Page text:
Book Of The Fourth World: Reading the Native Americas through their Literature by Gordon BrotherstonBook Of The Fourth World: Reading the Native Americas through their Literature by Gordon Brotherston

Book Of The Fourth World: Reading the Native Americas through their Literature

byGordon Brotherston

Paperback | November 24, 1995

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The Book of the Fourth World offers detailed analyses of texts that range far back into the centuries of civilised life from what is now Latin- and Anglo-America. At the time of its 'discovery', the American continent was identified as the Fourth World of our planet. In the course of just a few centuries its original inhabitants, though settled there for millennia and countable in many millions, have come to be perceived as a marginal if not entirely dispensable factor in the continent's destiny. Today the term has been taken up again by its native peoples, to describe their own world: both its threatened present condition, and its political history, which stretches back thousands of years before Columbus. In order to explore the literature of this world, Brotherston uses primary sources that have traditionally been ignored because they have not conformed to Western definitions of oral and written literature, such as the scrolls of the Algonkin, the knotted strings (Quipus) of the Inca, Navajo dry-paintings and the encyclopedic pages of Meso-America's screenfold books.
Title:Book Of The Fourth World: Reading the Native Americas through their LiteratureFormat:PaperbackDimensions:520 pages, 9.02 × 5.98 × 1.14 inPublished:November 24, 1995Publisher:Cambridge University Press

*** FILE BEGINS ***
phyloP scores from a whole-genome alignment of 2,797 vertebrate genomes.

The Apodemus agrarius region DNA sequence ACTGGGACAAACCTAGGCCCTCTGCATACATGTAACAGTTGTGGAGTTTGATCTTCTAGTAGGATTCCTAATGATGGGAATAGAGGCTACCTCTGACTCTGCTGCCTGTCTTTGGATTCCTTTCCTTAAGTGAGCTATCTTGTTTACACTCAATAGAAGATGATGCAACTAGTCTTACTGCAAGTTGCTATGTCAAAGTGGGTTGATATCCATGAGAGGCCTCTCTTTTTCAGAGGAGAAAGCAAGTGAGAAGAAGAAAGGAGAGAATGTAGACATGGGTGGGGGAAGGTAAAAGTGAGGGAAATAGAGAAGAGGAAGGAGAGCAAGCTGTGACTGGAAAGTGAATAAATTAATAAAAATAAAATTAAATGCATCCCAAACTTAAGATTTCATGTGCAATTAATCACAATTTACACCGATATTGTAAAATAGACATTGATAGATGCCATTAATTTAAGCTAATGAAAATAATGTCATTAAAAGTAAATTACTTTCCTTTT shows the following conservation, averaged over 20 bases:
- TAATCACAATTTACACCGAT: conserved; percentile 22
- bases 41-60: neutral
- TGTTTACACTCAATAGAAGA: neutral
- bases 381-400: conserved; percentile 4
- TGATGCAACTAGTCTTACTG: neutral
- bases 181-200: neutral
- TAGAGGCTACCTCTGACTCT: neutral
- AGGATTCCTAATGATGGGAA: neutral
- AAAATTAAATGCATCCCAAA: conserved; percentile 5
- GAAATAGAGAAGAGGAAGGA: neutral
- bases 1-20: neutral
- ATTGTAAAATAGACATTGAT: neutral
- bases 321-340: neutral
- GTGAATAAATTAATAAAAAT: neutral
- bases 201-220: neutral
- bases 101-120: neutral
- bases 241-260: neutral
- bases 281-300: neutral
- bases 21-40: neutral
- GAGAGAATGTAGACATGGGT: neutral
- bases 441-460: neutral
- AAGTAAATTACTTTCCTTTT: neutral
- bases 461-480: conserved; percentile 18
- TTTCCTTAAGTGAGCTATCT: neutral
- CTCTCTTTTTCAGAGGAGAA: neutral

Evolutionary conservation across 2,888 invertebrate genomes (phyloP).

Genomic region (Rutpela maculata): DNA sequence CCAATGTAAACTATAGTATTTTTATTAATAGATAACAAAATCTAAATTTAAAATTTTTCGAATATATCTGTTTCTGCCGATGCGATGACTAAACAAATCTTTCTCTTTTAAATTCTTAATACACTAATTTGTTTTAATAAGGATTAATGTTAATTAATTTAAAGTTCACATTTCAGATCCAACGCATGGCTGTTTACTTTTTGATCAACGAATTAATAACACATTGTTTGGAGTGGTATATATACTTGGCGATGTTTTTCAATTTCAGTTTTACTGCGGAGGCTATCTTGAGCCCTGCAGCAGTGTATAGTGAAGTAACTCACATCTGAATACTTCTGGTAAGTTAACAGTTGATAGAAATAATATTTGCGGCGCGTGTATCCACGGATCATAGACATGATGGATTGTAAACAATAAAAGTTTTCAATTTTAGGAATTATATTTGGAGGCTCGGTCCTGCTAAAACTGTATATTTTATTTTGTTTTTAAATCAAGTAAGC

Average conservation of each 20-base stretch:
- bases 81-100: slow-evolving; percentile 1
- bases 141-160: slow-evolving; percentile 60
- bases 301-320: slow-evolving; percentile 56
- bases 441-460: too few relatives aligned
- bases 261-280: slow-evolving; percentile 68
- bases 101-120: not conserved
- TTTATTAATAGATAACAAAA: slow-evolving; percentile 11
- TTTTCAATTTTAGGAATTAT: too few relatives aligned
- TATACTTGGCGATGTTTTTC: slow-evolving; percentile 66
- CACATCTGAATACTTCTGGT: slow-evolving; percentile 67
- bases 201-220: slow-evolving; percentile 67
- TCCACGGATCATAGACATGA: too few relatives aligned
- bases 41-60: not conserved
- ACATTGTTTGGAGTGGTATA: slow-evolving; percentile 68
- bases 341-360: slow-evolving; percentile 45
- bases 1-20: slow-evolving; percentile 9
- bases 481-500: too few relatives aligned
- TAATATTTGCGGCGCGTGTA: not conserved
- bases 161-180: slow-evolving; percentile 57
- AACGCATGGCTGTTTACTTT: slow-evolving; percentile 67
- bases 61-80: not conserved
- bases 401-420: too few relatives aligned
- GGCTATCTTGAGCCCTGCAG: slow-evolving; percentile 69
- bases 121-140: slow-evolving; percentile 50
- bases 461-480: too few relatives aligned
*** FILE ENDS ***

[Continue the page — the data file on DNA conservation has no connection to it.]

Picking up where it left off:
The following ISBNs are associated with this title:

ISBN - 10:0521314933

ISBN - 13:9780521314930

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Table of Contents

List of illustrations; Prefatory notes; Acknowledgements; Prologue: America as the fourth world; Part I. Text: 1. Provenance; 2. Language and its instances; 3. Configurations of space; 4. Configurations of time; Part II. Political Memory: 5. Peten; 6. Tollan; 7. Turtle Island; 8. Tahuantinsuyu; Part III. Genesis: 9. Popol Vuh; 10. World ages and metamorphosis; 11. The epic; 12. American cosmos; Part IV. Into the language of America; 13. The translation process; Epilogue; Abbreviations used in notes and bibliography; Notes; Glossary; Bibliography; Index.

From Our Editors

At the time of its "discovery", the American continent was identified as the Fourth World of our planet. Today the term has been taken up again by its "Indian" or native peoples to describe their own world - both its threatened present condition and its political history, which stretches back thousands of years before Columbus. Using indigenous sources as primary sources, Book of the Fourth World explores the landscapes and chronologies of this world as they have been seen and interpreted from the inside. Mapping the continent by this literary means, it pays particular attention to the well-documented traditions of the Nahuatl (Aztec) and Maya to the north of the isthmus, and of the Quechua-speaking Inca to the South. According to both the literary evidence and the testimony of native Americans themselves, notably at the Quito Conference of July 1990, an underlying coherence is to be found in the creation story told in the "bible of America", the Popol vuh of the Quiche Maya. A classic of world literature, this 16th-century work sets out a story of evolution under